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Karen Arnell, Gillian Dale, Mary MacLean; Individual differences in affect and personality predict attentional and conceptual breadth. Journal of Vision 2014;14(10):549. doi: 10.1167/14.10.549.
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Several studies have investigated the effect of induced mood state on attentional and cognitive breadth. Early studies concluded that inducing a positive mood state broadened attention and cognition, while inducing a negative mood state narrowed these. However, recent reports have suggested that when valence and motivational intensity are unconfounded, low motivational intensity promotes cognitive breadth, whereas high motivational intensity promotes cognitive narrowing. Here we examine whether self-reported dispositional affect (using the circumplex affect questionnaire) and approach/avoidance tendency (using the BIS/BAS Scale) can predict attentional breadth (using the global-local Navon letter task) and conceptual breadth (using the Remote Associates Test - RAT), with no mood manipulations or cues. Results showed that low arousal affect was positively associated with both measures of cognitive breadth. In contrast, approach motivation (BAS-Drive) was positively associated with a narrow attentional focus on the global-local task. Neither pleasant nor unpleasant valence (nor their difference) predicted any measure of cognitive breadth or focus. Overall, the results suggest the importance of arousal, motivational intensity and approach, as predictors of breadth of cognition. Finding that dispositional measures can also predict breadth of cognition suggests that affect and personality may underlie previously observed trait-like consistency in global-local bias.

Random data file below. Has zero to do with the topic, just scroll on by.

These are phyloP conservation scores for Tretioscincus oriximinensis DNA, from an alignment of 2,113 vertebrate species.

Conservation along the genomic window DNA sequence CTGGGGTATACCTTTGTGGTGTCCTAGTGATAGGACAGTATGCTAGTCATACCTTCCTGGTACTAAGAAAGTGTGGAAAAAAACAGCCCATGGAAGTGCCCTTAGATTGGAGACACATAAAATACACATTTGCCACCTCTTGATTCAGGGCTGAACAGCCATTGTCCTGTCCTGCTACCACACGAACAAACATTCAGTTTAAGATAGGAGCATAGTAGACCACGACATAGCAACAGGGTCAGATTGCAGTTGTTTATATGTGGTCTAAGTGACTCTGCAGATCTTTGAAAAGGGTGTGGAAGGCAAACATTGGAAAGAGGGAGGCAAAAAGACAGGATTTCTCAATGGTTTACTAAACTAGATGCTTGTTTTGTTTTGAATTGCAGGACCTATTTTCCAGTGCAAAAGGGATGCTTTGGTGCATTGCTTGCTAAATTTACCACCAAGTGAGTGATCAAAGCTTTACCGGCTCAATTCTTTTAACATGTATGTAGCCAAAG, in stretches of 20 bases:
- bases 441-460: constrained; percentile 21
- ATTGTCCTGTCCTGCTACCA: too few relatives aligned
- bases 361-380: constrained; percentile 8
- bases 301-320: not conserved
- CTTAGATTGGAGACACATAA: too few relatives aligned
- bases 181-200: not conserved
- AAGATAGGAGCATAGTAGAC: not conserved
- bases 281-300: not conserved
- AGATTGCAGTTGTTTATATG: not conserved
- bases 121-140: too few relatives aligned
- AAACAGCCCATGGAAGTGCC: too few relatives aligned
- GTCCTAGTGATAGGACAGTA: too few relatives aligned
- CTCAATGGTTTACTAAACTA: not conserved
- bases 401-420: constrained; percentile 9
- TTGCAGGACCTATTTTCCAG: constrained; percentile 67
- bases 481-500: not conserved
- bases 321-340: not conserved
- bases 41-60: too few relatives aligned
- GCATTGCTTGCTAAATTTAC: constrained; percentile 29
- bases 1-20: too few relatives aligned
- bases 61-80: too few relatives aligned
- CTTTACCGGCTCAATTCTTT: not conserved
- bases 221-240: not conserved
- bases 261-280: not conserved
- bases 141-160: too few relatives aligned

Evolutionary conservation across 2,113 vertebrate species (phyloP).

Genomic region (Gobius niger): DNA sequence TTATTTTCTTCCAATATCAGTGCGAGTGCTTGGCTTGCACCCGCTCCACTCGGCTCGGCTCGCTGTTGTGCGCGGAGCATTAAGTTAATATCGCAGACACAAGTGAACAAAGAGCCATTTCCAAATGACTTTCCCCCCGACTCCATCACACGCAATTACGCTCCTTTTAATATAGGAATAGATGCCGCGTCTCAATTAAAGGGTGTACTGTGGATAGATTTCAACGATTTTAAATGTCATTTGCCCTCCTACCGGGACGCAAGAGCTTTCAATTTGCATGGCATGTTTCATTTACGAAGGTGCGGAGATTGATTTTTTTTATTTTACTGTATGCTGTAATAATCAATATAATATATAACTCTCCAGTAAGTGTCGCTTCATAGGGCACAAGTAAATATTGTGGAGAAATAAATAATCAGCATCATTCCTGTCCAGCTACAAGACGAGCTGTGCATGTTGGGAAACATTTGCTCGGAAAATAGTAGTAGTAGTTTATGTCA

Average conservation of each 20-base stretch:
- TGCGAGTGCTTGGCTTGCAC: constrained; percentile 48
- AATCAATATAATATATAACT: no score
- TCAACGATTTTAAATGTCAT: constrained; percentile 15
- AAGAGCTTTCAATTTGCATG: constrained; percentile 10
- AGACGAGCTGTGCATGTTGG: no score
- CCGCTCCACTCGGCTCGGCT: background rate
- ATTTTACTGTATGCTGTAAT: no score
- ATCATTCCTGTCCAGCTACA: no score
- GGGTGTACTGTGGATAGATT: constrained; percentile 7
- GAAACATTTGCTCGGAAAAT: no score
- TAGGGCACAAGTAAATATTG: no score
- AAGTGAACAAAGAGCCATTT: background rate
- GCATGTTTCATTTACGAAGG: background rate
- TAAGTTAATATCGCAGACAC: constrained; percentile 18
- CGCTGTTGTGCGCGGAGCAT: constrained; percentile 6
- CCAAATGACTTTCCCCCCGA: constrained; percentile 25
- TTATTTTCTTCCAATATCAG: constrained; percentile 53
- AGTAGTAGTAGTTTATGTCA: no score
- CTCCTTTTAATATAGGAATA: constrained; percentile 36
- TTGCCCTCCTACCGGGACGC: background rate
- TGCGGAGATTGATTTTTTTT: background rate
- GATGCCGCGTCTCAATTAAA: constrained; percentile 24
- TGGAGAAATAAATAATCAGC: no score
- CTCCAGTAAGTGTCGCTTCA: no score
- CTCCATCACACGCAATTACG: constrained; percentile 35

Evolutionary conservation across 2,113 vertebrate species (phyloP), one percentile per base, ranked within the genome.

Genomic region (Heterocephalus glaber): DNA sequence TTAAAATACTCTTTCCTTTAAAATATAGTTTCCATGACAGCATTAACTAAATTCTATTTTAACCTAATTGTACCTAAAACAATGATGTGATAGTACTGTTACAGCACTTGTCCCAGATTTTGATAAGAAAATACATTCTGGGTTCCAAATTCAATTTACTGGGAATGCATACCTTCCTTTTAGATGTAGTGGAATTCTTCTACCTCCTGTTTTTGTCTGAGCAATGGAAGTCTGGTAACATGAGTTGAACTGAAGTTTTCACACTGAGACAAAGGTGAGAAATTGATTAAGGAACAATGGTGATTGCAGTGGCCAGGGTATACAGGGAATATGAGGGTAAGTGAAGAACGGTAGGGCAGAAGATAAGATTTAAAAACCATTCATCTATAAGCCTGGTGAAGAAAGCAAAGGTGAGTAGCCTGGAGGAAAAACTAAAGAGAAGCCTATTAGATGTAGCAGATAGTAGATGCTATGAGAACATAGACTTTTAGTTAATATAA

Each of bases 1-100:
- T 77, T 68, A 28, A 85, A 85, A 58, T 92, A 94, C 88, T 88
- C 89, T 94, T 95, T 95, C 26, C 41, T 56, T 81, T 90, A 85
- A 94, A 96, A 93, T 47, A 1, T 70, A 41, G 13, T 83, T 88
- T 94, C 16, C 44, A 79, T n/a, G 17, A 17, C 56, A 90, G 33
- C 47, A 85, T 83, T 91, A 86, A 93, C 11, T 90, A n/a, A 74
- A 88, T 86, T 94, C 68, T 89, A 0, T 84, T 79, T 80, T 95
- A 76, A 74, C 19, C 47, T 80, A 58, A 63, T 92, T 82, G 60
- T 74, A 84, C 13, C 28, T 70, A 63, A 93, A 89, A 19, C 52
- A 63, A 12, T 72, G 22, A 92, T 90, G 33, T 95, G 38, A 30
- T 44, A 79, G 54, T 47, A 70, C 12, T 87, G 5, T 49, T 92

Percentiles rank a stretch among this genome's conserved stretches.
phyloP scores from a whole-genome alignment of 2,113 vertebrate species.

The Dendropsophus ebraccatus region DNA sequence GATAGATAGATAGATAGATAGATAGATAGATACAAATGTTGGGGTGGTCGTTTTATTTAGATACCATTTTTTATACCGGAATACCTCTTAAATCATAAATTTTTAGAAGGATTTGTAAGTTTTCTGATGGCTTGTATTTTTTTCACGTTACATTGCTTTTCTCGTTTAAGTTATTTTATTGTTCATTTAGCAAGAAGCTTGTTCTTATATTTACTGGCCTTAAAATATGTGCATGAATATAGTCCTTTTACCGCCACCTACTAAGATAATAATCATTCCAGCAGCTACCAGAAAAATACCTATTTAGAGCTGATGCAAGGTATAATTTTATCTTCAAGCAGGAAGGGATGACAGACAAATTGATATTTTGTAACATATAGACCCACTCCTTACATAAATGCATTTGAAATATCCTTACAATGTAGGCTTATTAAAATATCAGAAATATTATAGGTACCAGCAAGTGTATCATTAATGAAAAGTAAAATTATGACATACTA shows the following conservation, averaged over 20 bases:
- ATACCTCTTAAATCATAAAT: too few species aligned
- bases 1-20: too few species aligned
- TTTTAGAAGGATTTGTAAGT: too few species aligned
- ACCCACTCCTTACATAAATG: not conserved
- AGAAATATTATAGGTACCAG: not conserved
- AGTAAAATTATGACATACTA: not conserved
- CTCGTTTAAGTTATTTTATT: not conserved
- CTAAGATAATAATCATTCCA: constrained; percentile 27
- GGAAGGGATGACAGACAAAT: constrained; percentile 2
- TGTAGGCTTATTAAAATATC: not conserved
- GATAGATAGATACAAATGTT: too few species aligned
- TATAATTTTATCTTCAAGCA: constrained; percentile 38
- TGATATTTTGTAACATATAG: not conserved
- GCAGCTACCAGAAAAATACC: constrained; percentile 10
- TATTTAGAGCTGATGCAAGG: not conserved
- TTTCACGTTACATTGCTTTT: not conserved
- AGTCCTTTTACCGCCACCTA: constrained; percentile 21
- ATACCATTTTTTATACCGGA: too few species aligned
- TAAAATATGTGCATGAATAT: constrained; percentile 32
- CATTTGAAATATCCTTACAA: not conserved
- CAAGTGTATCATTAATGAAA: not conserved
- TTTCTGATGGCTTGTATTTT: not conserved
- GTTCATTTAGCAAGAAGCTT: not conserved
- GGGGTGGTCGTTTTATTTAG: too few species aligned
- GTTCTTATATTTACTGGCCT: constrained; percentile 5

Meeting abstract presented at VSS 2014
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